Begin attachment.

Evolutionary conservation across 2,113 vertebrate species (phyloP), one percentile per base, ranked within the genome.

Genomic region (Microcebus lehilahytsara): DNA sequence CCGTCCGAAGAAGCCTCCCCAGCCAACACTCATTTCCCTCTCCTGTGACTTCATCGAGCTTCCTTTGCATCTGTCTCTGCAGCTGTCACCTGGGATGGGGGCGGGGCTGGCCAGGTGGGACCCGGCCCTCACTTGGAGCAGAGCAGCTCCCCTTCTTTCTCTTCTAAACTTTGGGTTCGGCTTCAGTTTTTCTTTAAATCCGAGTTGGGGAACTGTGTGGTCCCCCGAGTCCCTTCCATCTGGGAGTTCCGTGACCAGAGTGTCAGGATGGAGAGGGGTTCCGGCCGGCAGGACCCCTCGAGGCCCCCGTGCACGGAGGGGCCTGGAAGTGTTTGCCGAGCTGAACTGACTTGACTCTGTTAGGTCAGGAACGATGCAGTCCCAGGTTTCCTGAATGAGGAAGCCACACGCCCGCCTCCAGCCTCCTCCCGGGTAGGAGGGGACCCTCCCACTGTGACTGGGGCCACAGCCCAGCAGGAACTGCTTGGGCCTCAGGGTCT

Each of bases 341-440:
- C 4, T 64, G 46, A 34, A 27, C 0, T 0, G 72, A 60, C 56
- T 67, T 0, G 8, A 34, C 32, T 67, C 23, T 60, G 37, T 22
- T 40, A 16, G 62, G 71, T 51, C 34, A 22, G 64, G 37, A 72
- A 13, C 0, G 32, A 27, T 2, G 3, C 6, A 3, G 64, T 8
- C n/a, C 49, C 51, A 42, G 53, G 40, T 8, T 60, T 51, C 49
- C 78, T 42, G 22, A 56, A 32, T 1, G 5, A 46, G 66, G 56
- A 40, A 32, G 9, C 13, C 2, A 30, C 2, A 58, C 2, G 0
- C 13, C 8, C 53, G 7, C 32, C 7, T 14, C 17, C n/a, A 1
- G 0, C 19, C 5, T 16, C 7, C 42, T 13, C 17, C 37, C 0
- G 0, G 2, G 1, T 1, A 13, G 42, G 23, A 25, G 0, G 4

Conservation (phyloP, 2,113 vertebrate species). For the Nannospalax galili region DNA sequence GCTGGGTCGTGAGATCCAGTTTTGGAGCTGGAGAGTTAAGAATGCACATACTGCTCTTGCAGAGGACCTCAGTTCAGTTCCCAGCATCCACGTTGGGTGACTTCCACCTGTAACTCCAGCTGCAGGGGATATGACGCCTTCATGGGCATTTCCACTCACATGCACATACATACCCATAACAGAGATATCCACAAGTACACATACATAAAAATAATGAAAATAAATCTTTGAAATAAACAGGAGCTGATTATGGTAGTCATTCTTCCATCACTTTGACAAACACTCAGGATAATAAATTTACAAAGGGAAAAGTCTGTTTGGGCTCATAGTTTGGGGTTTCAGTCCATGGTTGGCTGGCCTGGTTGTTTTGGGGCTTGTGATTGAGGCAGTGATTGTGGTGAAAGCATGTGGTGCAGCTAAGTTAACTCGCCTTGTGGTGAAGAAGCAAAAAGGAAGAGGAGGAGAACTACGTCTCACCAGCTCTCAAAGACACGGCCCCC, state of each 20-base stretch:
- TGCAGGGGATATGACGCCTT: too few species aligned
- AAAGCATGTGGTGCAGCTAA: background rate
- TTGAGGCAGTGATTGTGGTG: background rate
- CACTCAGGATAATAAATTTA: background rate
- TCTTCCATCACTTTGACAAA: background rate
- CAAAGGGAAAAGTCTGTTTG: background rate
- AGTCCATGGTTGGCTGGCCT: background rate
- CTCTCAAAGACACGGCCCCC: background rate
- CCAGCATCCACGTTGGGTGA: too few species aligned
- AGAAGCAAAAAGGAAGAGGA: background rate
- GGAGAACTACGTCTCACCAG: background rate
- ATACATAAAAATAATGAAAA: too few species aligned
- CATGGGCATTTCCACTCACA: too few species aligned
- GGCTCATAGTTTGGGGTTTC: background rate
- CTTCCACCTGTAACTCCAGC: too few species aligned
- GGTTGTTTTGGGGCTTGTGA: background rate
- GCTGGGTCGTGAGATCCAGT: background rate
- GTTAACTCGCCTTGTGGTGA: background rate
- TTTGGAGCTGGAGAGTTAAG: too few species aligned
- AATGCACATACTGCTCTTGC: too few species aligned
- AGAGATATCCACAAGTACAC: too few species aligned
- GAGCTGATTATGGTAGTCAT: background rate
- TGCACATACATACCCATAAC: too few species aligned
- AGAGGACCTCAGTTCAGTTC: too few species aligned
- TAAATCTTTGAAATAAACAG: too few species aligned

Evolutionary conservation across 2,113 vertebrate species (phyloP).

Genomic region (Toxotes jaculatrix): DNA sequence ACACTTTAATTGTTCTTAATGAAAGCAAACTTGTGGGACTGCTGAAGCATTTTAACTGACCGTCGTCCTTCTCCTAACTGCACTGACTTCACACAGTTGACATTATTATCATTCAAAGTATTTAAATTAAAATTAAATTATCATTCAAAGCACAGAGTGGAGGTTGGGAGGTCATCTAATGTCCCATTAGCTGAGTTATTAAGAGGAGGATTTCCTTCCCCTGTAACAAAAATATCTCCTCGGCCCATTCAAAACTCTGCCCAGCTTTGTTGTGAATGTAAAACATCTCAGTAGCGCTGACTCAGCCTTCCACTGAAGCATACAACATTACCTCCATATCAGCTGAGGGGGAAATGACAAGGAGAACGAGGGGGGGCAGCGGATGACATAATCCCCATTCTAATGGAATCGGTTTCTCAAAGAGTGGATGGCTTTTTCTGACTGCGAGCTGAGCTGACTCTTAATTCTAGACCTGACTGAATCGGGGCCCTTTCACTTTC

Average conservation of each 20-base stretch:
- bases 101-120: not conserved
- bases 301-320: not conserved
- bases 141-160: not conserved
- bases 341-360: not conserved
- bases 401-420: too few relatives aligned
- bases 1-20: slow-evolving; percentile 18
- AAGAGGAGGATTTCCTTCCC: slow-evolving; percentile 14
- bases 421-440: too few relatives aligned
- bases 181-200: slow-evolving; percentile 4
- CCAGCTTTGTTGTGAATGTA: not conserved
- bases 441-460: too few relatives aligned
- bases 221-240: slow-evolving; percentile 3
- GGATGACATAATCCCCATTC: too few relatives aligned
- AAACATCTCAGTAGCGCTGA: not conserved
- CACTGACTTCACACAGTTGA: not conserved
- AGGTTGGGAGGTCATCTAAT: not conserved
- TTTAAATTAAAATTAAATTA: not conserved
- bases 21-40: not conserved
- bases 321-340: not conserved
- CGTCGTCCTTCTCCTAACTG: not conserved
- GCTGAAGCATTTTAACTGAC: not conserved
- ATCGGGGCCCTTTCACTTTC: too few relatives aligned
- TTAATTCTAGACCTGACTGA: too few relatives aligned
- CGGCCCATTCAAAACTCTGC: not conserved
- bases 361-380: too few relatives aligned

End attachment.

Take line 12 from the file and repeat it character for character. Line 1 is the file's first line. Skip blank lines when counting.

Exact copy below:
- G 0, C 19, C 5, T 16, C 7, C 42, T 13, C 17, C 37, C 0